Spain – Catalan festivities

The week has flown by, spent exploring the local villages on the bikes, running through the pine forests from castle to castle and – a real highlight – having a dinner of rustic Catalan fare with an ex-Taylor Wessing colleague, Sarah Walshaw, and her husband Jose at their home in nearby Creixell, with produce from the nearby family farm.  The starters included pan con tomate, a simple Spanish dish we both love, was served in typical Catalan style, with tomatoes that had been stored from the previous season, halved and simply smeared across the garlic coated toast and finished off with first press olive oil. The main course was a wonderfully simple rustic dish of artichokes, baby tomatoes and olive oil – delicious!

We were also lucky enough to be here for the beginning of the Castelleres season – a Catalan tradition where neighbouring villages compete to build human towers or “castells”.  The tradition is so important that it’s been designated as among the “masterpieces of humanity” by UNESCO.  We watched the reigning champions, from Vilafranca de Penedes, compete against Altafulla and St Pere i St Pau in the centre of Altafulla.  A castell is built in two phases, first the base is formed using strong men, who both support the upper tiers, sustain the weight of the castle and form a safety net in case of tumbles.  Then the people forming the upper layers climb into place, the music starts (traditional Toc de Castells music, played on the Catalan flute and drums) and the highest layers are built as quickly as possible.  A castell is judged a success once it has been both assembled and disassembled without mishap and there needs to be continuous movement throughout the build.  Additionally, once assembled, the “rider” or “enxaneta” who is the person – usually a young girl – who tops off the castle, has to raise one hand with four fingers out to show that the build is complete.  The atmosphere was incredible and even as a spectator you felt a part of it all, holding your breath as the strong men at the bottom started shaking from the signifcant exertion, cheering successes as towers of up to 7 levels were formed and gasping in terror as one tower collapsed, sending the small girls in the top tier plummeting from the top of a 7 layer castle (only to be caught by those at the bottom).  This was certainly one of our top experiences of the trip so far, and should be something added to the lists of things to see before you die!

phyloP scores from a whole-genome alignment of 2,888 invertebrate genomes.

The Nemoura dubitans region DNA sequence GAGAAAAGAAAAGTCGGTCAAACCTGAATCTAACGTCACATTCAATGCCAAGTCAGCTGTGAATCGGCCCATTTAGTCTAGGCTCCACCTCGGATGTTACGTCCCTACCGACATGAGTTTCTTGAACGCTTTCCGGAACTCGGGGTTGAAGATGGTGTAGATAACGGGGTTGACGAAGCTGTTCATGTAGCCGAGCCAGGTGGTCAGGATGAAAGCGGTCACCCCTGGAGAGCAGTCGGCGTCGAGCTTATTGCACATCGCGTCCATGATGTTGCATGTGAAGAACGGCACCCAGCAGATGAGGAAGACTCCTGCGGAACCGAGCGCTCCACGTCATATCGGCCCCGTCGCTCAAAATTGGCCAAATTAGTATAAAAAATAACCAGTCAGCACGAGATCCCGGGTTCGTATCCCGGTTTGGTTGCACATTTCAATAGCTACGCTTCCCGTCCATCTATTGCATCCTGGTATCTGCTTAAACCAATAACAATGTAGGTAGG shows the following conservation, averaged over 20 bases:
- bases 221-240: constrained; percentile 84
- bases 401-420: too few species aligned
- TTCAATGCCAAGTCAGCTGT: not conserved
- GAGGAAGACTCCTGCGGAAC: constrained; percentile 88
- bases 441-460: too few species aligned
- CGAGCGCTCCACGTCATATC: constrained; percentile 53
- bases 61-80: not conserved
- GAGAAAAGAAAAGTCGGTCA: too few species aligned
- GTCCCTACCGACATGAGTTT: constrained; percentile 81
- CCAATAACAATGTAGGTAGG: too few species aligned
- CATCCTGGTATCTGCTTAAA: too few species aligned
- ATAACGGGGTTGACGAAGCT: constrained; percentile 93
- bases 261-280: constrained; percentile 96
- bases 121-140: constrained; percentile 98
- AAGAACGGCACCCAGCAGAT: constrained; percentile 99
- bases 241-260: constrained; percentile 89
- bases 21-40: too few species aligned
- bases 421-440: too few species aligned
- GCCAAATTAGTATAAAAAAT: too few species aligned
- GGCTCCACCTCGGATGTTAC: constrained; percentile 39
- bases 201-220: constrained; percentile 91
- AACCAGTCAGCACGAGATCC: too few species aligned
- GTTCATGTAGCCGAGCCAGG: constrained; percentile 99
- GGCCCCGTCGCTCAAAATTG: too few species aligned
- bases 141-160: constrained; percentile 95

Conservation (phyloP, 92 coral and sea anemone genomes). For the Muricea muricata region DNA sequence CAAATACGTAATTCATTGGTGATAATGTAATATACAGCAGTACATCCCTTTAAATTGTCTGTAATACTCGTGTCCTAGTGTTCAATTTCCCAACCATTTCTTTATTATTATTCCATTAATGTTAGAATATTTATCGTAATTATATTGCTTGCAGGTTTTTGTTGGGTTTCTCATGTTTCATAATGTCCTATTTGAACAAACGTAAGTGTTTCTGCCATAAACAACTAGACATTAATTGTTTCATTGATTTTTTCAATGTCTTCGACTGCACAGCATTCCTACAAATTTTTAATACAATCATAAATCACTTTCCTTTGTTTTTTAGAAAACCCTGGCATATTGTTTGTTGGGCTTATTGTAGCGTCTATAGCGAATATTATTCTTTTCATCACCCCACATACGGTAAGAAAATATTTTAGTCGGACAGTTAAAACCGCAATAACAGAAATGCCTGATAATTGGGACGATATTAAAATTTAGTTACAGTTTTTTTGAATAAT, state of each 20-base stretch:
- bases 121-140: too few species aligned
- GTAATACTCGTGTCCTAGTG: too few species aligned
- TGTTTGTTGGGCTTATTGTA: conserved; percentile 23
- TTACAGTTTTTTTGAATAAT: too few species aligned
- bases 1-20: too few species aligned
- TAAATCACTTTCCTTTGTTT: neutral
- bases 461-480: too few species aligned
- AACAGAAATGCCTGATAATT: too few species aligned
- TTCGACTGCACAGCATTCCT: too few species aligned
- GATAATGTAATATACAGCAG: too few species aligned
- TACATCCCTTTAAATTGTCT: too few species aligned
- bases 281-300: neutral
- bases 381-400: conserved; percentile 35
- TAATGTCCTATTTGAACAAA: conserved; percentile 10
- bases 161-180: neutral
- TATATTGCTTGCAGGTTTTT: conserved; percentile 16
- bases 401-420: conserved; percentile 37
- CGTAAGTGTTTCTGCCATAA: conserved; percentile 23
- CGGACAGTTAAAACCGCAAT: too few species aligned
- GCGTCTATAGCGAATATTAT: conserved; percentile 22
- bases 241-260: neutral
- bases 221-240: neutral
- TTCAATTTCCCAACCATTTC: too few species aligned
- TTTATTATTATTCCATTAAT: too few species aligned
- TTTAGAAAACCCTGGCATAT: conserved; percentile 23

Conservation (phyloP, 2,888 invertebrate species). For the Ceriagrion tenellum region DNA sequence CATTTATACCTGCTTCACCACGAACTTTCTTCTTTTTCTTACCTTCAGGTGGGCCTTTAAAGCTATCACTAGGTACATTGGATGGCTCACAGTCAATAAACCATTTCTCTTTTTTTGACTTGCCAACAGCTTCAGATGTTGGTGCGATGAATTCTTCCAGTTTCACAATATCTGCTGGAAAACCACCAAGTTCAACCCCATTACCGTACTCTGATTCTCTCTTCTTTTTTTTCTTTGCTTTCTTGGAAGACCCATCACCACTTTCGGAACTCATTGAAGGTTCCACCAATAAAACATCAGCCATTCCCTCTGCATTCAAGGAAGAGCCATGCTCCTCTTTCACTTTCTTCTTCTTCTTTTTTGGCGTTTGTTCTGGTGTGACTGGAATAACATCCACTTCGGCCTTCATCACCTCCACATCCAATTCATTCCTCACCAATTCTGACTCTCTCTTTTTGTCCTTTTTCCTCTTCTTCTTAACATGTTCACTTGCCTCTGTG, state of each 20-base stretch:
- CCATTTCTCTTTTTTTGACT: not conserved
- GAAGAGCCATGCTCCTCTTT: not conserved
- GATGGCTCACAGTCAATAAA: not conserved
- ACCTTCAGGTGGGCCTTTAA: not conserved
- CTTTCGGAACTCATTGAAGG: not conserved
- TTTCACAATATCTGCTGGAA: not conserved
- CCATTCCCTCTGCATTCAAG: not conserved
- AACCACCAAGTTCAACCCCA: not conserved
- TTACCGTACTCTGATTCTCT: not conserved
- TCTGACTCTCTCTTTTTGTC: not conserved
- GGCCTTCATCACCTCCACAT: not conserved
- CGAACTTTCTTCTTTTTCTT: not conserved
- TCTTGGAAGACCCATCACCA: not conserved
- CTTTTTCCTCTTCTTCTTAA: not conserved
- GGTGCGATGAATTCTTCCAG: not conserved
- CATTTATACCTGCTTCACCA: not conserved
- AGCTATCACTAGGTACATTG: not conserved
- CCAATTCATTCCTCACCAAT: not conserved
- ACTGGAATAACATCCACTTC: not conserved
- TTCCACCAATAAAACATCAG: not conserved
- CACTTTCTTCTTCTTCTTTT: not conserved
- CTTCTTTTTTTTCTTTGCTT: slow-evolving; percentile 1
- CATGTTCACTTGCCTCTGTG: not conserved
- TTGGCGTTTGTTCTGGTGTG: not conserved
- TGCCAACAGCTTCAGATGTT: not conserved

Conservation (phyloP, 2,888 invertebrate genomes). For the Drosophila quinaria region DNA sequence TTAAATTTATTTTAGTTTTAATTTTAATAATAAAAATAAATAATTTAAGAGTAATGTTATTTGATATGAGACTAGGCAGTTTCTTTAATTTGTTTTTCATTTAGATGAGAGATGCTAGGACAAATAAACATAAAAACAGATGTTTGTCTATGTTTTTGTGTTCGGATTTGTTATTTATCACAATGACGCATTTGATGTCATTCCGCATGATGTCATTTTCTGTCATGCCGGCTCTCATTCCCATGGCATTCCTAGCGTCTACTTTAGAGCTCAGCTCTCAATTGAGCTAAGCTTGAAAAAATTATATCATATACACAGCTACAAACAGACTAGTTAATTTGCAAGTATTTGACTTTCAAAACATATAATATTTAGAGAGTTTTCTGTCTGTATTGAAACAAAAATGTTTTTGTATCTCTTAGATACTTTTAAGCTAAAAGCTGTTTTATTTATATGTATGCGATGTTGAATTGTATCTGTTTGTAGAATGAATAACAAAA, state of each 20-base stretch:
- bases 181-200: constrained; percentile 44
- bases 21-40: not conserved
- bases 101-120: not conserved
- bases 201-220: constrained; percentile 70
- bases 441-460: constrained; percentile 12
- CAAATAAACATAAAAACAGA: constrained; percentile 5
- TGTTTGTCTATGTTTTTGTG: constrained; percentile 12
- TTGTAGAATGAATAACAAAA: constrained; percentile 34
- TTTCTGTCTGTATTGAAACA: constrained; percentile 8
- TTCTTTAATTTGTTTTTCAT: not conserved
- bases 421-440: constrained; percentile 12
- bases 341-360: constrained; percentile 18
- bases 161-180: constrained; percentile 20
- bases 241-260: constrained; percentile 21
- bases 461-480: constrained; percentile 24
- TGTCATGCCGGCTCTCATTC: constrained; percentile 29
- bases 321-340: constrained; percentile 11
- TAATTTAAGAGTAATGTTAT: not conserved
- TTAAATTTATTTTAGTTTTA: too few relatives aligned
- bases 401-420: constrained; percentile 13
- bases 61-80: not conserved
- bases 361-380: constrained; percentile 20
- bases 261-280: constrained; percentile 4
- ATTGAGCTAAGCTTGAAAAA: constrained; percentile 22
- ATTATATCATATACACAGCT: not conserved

7 thoughts on “Spain – Catalan festivities

  1. We were amazed by the Castelleres and salivated over the meal which sounded simple but delicious – who needs more!
    Europe seems so far away now but at least we’re on same time zone.
    M and T.

    • We were so pleased to have caught the castelleres! It was also great catching up with Sarah – and a real treat to have dinner cooked for us.
      We have wi-fi in the camp once again, so we must set up a time to Skype. Lots of love x

  2. That meal sounded amazing. I am sure I would have been one of those dainty dudes near the top end of the tower.
    Last day in Cape Town before move to Jozi. Look forward to seeing you dudes there.

  3. Hi Leigh & Lucy,
    Those human towers look really exciting and it looks very sunny. Hopefully you enjoyed your meal with your friends and are having a brilliant time in Spain. Keep having fun on your travels and hope to see you soon.
    From Joe.

    • Hey Joe – good to hear from you. You would have loved seeing the human towers; and no doubt would have been persuaded to be one of the people near the top! xx

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